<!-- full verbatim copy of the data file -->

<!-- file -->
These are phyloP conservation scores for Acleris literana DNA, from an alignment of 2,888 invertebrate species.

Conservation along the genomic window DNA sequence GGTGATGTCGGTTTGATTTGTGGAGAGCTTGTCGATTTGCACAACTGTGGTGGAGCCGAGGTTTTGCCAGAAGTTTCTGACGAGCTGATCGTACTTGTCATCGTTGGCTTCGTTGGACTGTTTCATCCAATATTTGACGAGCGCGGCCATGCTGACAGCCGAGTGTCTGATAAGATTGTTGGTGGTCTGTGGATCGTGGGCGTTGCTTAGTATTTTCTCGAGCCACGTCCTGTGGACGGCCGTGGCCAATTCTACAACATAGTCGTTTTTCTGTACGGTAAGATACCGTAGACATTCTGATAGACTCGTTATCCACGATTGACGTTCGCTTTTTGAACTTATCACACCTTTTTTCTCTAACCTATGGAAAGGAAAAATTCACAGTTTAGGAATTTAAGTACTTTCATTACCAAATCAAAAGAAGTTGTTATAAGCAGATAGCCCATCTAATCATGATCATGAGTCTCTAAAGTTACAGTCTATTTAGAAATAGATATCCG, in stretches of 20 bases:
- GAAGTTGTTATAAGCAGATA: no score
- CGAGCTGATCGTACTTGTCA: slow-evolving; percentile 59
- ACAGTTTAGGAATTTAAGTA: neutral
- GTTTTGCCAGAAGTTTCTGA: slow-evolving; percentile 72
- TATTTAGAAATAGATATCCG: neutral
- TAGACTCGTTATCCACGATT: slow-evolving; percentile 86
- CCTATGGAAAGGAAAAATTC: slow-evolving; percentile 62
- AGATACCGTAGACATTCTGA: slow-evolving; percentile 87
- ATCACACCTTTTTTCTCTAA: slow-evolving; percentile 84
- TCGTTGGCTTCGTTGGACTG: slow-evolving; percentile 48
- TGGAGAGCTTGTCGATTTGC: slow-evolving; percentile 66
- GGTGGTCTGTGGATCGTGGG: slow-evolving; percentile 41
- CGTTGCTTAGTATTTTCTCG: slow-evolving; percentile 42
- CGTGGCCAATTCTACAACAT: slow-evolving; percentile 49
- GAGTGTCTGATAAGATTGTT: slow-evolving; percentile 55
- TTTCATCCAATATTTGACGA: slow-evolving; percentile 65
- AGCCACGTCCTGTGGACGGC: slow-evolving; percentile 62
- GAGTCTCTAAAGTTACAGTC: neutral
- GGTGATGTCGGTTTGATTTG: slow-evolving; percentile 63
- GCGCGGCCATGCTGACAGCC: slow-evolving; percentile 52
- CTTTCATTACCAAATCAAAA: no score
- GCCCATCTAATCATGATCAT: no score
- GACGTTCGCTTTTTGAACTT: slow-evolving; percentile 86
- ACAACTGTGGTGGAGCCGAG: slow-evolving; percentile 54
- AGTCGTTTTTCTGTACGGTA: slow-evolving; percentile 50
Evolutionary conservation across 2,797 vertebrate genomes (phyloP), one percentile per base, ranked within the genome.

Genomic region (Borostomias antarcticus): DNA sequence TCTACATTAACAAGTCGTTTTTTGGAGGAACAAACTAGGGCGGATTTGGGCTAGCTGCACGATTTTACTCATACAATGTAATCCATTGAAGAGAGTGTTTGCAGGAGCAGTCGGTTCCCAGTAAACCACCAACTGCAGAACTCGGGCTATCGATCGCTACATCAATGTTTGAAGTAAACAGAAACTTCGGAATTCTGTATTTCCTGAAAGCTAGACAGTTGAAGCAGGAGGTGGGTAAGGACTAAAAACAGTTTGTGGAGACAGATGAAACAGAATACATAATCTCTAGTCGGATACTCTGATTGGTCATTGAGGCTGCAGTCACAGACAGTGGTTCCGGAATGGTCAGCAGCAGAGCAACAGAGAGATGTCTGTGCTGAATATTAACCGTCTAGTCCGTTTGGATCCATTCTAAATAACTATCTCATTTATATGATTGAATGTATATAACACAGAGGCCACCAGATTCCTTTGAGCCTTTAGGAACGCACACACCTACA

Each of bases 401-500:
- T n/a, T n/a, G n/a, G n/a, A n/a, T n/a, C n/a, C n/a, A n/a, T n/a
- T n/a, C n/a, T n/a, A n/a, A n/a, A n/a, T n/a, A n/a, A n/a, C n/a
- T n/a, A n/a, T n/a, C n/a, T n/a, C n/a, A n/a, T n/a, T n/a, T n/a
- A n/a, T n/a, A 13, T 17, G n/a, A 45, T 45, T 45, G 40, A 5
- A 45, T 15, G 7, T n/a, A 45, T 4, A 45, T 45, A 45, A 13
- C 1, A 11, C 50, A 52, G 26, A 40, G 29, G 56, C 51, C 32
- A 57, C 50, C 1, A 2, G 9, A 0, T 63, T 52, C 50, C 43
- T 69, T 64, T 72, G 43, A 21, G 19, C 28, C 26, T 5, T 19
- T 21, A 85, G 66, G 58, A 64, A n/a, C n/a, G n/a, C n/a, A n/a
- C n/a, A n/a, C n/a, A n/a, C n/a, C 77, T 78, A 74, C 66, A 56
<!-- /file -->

These are phyloP conservation scores for Acleris literana DNA, from an alignment of 2,888 invertebrate species.

Conservation along the genomic window DNA sequence GGTGATGTCGGTTTGATTTGTGGAGAGCTTGTCGATTTGCACAACTGTGGTGGAGCCGAGGTTTTGCCAGAAGTTTCTGACGAGCTGATCGTACTTGTCATCGTTGGCTTCGTTGGACTGTTTCATCCAATATTTGACGAGCGCGGCCATGCTGACAGCCGAGTGTCTGATAAGATTGTTGGTGGTCTGTGGATCGTGGGCGTTGCTTAGTATTTTCTCGAGCCACGTCCTGTGGACGGCCGTGGCCAATTCTACAACATAGTCGTTTTTCTGTACGGTAAGATACCGTAGACATTCTGATAGACTCGTTATCCACGATTGACGTTCGCTTTTTGAACTTATCACACCTTTTTTCTCTAACCTATGGAAAGGAAAAATTCACAGTTTAGGAATTTAAGTACTTTCATTACCAAATCAAAAGAAGTTGTTATAAGCAGATAGCCCATCTAATCATGATCATGAGTCTCTAAAGTTACAGTCTATTTAGAAATAGATATCCG, in stretches of 20 bases:
- GAAGTTGTTATAAGCAGATA: no score
- CGAGCTGATCGTACTTGTCA: slow-evolving; percentile 59
- ACAGTTTAGGAATTTAAGTA: neutral
- GTTTTGCCAGAAGTTTCTGA: slow-evolving; percentile 72
- TATTTAGAAATAGATATCCG: neutral
- TAGACTCGTTATCCACGATT: slow-evolving; percentile 86
- CCTATGGAAAGGAAAAATTC: slow-evolving; percentile 62
- AGATACCGTAGACATTCTGA: slow-evolving; percentile 87
- ATCACACCTTTTTTCTCTAA: slow-evolving; percentile 84
- TCGTTGGCTTCGTTGGACTG: slow-evolving; percentile 48
- TGGAGAGCTTGTCGATTTGC: slow-evolving; percentile 66
- GGTGGTCTGTGGATCGTGGG: slow-evolving; percentile 41
- CGTTGCTTAGTATTTTCTCG: slow-evolving; percentile 42
- CGTGGCCAATTCTACAACAT: slow-evolving; percentile 49
- GAGTGTCTGATAAGATTGTT: slow-evolving; percentile 55
- TTTCATCCAATATTTGACGA: slow-evolving; percentile 65
- AGCCACGTCCTGTGGACGGC: slow-evolving; percentile 62
- GAGTCTCTAAAGTTACAGTC: neutral
- GGTGATGTCGGTTTGATTTG: slow-evolving; percentile 63
- GCGCGGCCATGCTGACAGCC: slow-evolving; percentile 52
- CTTTCATTACCAAATCAAAA: no score
- GCCCATCTAATCATGATCAT: no score
- GACGTTCGCTTTTTGAACTT: slow-evolving; percentile 86
- ACAACTGTGGTGGAGCCGAG: slow-evolving; percentile 54
- AGTCGTTTTTCTGTACGGTA: slow-evolving; percentile 50
Evolutionary conservation across 2,797 vertebrate genomes (phyloP), one percentile per base, ranked within the genome.

Genomic region (Borostomias antarcticus): DNA sequence TCTACATTAACAAGTCGTTTTTTGGAGGAACAAACTAGGGCGGATTTGGGCTAGCTGCACGATTTTACTCATACAATGTAATCCATTGAAGAGAGTGTTTGCAGGAGCAGTCGGTTCCCAGTAAACCACCAACTGCAGAACTCGGGCTATCGATCGCTACATCAATGTTTGAAGTAAACAGAAACTTCGGAATTCTGTATTTCCTGAAAGCTAGACAGTTGAAGCAGGAGGTGGGTAAGGACTAAAAACAGTTTGTGGAGACAGATGAAACAGAATACATAATCTCTAGTCGGATACTCTGATTGGTCATTGAGGCTGCAGTCACAGACAGTGGTTCCGGAATGGTCAGCAGCAGAGCAACAGAGAGATGTCTGTGCTGAATATTAACCGTCTAGTCCGTTTGGATCCATTCTAAATAACTATCTCATTTATATGATTGAATGTATATAACACAGAGGCCACCAGATTCCTTTGAGCCTTTAGGAACGCACACACCTACA

Each of bases 401-500:
- T n/a, T n/a, G n/a, G n/a, A n/a, T n/a, C n/a, C n/a, A n/a, T n/a
- T n/a, C n/a, T n/a, A n/a, A n/a, A n/a, T n/a, A n/a, A n/a, C n/a
- T n/a, A n/a, T n/a, C n/a, T n/a, C n/a, A n/a, T n/a, T n/a, T n/a
- A n/a, T n/a, A 13, T 17, G n/a, A 45, T 45, T 45, G 40, A 5
- A 45, T 15, G 7, T n/a, A 45, T 4, A 45, T 45, A 45, A 13
- C 1, A 11, C 50, A 52, G 26, A 40, G 29, G 56, C 51, C 32
- A 57, C 50, C 1, A 2, G 9, A 0, T 63, T 52, C 50, C 43
- T 69, T 64, T 72, G 43, A 21, G 19, C 28, C 26, T 5, T 19
- T 21, A 85, G 66, G 58, A 64, A n/a, C n/a, G n/a, C n/a, A n/a
- C n/a, A n/a, C n/a, A n/a, C n/a, C 77, T 78, A 74, C 66, A 56